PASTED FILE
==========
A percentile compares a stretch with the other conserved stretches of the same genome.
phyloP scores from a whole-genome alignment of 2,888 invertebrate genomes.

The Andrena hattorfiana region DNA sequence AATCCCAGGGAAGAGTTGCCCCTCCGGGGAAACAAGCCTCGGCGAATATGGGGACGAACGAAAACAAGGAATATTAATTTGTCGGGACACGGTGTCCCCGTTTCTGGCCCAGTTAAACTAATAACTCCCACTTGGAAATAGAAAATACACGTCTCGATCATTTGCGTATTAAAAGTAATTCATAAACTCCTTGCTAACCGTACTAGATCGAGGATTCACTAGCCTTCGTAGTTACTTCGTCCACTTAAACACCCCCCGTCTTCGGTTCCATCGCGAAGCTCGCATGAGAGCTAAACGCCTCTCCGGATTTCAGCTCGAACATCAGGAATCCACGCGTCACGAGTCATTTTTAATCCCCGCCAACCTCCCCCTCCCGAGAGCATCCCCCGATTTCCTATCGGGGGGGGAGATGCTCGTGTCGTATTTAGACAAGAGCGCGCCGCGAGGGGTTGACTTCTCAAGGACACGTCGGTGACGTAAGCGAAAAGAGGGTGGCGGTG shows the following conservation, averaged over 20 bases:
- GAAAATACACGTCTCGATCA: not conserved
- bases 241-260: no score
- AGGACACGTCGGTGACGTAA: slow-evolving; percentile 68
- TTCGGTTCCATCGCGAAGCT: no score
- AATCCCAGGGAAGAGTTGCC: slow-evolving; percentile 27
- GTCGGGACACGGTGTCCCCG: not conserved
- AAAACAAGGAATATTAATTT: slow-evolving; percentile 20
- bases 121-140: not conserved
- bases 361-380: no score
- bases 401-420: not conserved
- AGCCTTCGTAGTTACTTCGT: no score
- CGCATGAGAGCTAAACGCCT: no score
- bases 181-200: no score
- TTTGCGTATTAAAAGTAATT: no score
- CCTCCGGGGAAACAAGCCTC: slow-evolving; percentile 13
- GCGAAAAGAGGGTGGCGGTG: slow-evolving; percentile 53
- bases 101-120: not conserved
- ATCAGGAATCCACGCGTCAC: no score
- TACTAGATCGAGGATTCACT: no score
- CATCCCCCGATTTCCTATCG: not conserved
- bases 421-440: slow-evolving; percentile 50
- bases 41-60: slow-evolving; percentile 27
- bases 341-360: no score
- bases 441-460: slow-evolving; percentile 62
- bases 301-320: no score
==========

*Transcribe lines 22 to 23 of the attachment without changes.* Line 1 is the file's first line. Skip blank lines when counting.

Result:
- TACTAGATCGAGGATTCACT: no score
- CATCCCCCGATTTCCTATCG: not conserved